Among them, on June 6 Ms Cristoforetti began operations on LIDAL (Light Ion Detector for ALTEA), a scientific tool capable of measuring cosmic radiation with a broad spectrum of atomic numbers.
From its office in Naples, Telespazio followed all the operations of LIDAL on behalf of the Italian Space Agency (ASI), also managing data flows through ASINet, the network tasked with ensuring communications between the national and international centres involved in the space missions in which Italy is taking part.
ASINet, for which Telespazio manages operations and maintenance and whose Network Control Centre (NCC) is hosted at the Fucino Space Centre, enabled LIDAL data to arrive in Naples in real time and to be backed up the following day. This was then processed and transferred to the INFN in Rome, where the experiment’s group of researchers is based.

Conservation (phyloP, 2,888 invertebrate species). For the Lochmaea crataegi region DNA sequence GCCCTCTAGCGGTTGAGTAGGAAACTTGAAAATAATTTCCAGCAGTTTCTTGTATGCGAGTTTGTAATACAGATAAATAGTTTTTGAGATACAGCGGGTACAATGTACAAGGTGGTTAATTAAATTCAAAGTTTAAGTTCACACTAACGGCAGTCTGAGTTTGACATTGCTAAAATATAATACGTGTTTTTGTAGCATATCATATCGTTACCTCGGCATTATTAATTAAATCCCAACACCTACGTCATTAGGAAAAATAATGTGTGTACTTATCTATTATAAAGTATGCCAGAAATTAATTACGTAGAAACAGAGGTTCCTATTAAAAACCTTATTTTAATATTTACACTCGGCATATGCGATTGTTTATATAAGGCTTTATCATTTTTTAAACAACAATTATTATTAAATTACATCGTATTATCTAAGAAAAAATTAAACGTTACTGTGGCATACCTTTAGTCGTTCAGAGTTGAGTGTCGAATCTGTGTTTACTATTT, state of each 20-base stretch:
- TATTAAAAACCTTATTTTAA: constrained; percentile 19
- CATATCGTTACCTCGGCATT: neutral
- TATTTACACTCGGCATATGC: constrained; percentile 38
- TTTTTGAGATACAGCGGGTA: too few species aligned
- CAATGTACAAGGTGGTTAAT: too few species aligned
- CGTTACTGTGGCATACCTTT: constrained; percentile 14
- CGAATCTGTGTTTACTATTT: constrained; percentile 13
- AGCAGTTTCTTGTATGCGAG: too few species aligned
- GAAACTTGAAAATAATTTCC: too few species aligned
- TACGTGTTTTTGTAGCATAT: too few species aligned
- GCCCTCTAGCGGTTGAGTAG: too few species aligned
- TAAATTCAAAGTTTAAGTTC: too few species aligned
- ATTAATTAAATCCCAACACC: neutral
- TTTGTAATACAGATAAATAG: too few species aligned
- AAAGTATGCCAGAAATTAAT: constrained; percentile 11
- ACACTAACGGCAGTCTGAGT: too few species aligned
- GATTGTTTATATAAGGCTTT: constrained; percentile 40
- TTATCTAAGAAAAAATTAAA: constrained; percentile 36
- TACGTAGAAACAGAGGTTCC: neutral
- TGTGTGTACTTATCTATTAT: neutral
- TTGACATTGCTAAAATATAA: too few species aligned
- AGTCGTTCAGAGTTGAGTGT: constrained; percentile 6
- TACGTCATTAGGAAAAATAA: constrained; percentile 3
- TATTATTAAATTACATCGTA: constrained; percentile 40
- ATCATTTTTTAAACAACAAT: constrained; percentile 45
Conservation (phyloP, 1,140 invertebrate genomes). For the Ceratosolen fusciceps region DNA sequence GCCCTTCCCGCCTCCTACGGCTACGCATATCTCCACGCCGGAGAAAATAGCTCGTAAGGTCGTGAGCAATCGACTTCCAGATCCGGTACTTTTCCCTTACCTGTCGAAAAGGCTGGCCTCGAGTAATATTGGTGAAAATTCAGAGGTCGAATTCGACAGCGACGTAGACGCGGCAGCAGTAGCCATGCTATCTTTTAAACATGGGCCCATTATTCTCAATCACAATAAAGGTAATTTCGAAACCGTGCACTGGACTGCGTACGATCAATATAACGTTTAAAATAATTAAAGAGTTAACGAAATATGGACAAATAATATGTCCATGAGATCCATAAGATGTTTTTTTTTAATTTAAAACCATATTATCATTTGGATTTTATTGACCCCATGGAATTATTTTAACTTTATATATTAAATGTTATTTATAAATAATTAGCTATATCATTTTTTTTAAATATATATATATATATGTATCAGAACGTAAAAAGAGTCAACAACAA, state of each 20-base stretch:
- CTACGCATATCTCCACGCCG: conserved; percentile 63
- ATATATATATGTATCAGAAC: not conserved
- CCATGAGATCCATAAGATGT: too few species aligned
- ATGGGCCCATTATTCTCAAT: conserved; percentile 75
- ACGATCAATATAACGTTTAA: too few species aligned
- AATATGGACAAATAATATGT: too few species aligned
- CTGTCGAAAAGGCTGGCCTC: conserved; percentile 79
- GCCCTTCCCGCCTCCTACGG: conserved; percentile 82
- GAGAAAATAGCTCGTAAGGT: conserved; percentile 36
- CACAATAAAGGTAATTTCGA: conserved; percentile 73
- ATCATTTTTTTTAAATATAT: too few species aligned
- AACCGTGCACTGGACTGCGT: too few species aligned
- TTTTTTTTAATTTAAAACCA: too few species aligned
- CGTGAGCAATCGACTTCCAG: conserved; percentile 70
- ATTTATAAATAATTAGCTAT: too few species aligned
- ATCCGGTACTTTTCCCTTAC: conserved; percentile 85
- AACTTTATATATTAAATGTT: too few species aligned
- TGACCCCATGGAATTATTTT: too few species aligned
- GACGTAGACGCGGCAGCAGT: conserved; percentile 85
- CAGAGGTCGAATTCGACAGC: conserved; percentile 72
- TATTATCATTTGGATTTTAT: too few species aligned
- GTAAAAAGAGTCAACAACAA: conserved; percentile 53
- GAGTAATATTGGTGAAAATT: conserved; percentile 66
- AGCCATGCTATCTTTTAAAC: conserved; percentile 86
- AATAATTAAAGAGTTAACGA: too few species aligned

Meanwhile, 400 kilometres above our heads, Cristoforetti was grappling with LIDAL.
In particular, the Italian astronaut positioned the payload so as to acquire the radiation flows that cross the ISS along the direction that connects the centre of the space station with the centre of the Earth. Since LIDAL works in tandem with a tool hosted at NASA's Johnson Space Center in Houston, known as REM, data acquisition is critical as the goal is to acquire common measurements and mutually validate them.
Argotec, prime contractor of the temporary association of companies that also includes Telespazio, also follows LIDAL as a backup centre and as a centre for recovering orbiting ISS data, to allow researchers to determine the correlations between the radiation flow and the orbital position of the ISS at every second.